Changing Plans

By Resna Marie Brunson, MSC

Preparing for a vacation is one of the exciting parts of a trip. Making purchases, planning event details, and packing all add to the excitement. Our first family trip to Disney World was one of those experiences. After saving a couple of years, my husband and I were prepared to share the wonderful news to our children. The excitement grew each day as we planned what parks to visit and our daily itineraries. We purchased disney apparel , autograph books, and our necklaces to display and exchange disney park pins. But what happens if our plans fail??? What happens if we wake up on departure day and our flight is canceled or the car will not start? We arrive and our luggage is lost? Our accommodations are not what we had expected? An attraction/event is no longer in operation? It rains everyday-all day? Unfortunately, this is real life. Although we carefully “dot every i and cross every t” we can still be thrown a curveball.

In the previous post, Seasons, I referenced Dr. Spencer Johnson’s book, Who Moved My Cheese. His book describes the after effects of our response to change. Life’s blindsided experiences are not seasonal life changes nonetheless they have an impact on our thoughts/feelings/behaviors. For example, I was rear ended while at an intersection waiting for the traffic light to turn green. As a result of that experience, I am not confident the drivers behind me are fully attentive so I will now focus on my rear view mirror when stopped at an intersection.

It is easier said than done to just move onto plan B. Like with the failed vacation, there can always be another way to go, a new itinerary, or even another destination. Unfortunately our feelings/emotions (disappointment) tend to hinder our behaviors (moving on). Some of us (yours truly) are bent toward muting feelings. Just keep things moving. Others feel deeply and need more time to process. Depending on the situation, each response can be appropriate. There are indeed incidents where we will need to act quickly. Likewise there are times we need to sit in the moment. Deflating and avoiding emotional pain does not make it go away. It only mounts until it can no longer fit in the hidden compartment and explodes. On the other hand, over processing without taking action prevents us from growing. We see time moving forward without us and it seems impossible to catch up. Sometimes we need help regulating both responses. One way to do this is by giving ourselves daily process time. A time/moment set aside each day to feel/process emotion. It will help us not to dismiss how we are feeling as well as help us to avoid “overthinking.” This is a time/space uniquely catered for each individual. Journaling, walking, sitting quietly, and deep breathing, are some ways to have this time. Depending on our circumstances, it may only be a moment but it can still be just as impactful as someone who has significantly more time.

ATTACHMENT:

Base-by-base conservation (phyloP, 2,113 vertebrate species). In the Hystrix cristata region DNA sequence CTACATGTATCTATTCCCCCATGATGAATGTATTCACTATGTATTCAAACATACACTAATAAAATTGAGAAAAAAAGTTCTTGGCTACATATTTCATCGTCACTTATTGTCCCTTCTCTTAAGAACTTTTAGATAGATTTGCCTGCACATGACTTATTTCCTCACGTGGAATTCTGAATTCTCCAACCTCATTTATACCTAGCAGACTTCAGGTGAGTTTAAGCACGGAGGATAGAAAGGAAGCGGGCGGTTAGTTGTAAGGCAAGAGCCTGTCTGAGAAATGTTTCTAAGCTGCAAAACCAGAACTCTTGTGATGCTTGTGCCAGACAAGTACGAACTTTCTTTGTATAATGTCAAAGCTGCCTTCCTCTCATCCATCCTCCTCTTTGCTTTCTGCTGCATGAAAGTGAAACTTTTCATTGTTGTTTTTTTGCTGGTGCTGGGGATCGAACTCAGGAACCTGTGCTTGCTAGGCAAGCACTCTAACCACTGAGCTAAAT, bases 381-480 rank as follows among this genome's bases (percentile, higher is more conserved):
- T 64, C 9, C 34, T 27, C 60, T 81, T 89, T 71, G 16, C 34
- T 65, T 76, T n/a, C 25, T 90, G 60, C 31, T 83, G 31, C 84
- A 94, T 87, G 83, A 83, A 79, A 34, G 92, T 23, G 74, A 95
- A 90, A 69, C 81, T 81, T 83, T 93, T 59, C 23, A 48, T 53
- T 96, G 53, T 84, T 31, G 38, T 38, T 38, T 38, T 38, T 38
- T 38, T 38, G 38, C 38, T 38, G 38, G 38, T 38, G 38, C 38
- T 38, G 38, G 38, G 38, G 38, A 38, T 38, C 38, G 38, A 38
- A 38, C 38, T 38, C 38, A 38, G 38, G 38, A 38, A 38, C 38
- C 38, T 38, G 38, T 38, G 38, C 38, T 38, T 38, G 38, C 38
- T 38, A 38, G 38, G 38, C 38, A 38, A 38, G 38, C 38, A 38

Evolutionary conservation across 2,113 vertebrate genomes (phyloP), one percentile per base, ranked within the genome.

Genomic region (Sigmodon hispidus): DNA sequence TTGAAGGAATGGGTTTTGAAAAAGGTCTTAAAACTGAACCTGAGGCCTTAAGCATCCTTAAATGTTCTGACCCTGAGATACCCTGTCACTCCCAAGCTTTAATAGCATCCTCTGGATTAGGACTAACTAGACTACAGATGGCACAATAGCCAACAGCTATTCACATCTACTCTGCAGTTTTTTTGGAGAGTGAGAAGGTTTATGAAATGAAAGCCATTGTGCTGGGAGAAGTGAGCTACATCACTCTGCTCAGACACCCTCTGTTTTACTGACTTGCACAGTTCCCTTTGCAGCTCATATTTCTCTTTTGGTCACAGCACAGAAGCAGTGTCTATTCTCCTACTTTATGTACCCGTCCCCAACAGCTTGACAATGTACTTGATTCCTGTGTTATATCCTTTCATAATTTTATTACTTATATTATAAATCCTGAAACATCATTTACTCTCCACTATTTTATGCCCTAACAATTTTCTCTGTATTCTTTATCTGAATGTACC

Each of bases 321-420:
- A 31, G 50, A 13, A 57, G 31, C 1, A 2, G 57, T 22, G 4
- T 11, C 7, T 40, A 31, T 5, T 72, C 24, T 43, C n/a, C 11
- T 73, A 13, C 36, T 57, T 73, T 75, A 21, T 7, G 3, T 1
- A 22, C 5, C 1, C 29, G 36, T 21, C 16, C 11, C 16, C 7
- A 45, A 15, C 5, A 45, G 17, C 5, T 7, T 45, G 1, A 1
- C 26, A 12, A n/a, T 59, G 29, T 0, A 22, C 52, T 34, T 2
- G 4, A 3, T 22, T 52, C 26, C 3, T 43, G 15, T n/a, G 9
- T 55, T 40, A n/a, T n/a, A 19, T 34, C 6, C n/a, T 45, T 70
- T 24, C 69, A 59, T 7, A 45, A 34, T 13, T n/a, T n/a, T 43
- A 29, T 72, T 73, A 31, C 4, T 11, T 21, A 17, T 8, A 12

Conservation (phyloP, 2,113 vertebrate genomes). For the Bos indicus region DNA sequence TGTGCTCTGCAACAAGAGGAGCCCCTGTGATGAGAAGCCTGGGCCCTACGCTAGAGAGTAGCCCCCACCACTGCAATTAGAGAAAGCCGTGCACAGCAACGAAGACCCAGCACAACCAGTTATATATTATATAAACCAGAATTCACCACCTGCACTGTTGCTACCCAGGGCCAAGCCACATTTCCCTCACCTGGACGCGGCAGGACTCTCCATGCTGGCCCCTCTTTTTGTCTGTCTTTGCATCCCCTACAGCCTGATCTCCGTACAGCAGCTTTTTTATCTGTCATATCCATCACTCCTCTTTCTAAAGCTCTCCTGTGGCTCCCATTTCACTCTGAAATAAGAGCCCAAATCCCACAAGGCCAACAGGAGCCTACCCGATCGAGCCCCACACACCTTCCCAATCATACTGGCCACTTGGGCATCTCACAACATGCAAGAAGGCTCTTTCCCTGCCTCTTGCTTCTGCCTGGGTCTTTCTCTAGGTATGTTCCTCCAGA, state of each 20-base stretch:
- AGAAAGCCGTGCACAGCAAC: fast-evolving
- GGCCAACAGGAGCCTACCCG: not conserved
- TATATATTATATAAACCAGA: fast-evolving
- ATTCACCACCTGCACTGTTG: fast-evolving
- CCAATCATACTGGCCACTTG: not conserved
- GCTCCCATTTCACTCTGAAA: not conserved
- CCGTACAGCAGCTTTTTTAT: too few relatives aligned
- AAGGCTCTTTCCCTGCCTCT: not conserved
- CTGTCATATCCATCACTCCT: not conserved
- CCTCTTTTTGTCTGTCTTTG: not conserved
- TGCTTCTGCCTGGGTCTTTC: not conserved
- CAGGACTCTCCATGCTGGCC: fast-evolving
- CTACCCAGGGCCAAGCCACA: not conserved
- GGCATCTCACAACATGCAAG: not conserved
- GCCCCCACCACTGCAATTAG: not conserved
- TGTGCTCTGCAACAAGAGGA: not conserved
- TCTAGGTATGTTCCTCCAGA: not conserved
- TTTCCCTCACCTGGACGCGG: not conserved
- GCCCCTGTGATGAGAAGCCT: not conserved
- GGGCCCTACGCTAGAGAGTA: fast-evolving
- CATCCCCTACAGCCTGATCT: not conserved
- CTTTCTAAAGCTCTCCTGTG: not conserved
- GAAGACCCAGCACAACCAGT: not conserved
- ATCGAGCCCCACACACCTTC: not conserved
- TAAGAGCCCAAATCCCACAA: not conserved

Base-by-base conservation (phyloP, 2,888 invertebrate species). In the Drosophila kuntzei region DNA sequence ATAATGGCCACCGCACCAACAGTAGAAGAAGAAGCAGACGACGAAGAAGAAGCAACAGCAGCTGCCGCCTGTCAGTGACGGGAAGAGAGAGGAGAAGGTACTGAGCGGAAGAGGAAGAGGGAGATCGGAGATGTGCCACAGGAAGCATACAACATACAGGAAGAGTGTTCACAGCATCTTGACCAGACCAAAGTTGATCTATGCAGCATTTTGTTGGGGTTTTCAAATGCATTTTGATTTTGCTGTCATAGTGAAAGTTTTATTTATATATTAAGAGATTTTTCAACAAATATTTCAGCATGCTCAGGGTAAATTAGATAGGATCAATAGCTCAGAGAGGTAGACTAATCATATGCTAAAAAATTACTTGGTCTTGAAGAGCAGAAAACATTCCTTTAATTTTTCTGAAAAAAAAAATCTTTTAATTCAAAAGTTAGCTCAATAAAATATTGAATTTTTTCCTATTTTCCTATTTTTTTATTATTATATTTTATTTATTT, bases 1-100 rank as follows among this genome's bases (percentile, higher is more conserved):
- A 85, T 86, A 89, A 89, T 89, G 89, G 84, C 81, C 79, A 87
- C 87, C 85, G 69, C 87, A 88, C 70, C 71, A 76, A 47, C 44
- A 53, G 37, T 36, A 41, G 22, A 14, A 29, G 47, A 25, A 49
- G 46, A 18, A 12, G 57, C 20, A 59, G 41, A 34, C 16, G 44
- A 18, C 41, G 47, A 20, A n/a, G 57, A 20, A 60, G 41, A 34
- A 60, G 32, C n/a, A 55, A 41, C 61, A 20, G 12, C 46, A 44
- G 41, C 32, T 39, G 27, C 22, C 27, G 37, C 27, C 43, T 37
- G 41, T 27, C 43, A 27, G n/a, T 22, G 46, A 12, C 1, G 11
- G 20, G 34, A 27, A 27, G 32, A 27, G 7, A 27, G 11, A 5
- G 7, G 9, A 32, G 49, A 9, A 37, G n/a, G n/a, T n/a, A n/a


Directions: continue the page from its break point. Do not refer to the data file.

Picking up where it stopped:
Talking with someone to help filter through the feelings surrounding life’s changing moments can also be beneficial. Ready for the next step?

Resna Marie Brunson, MSC

Leave A Comment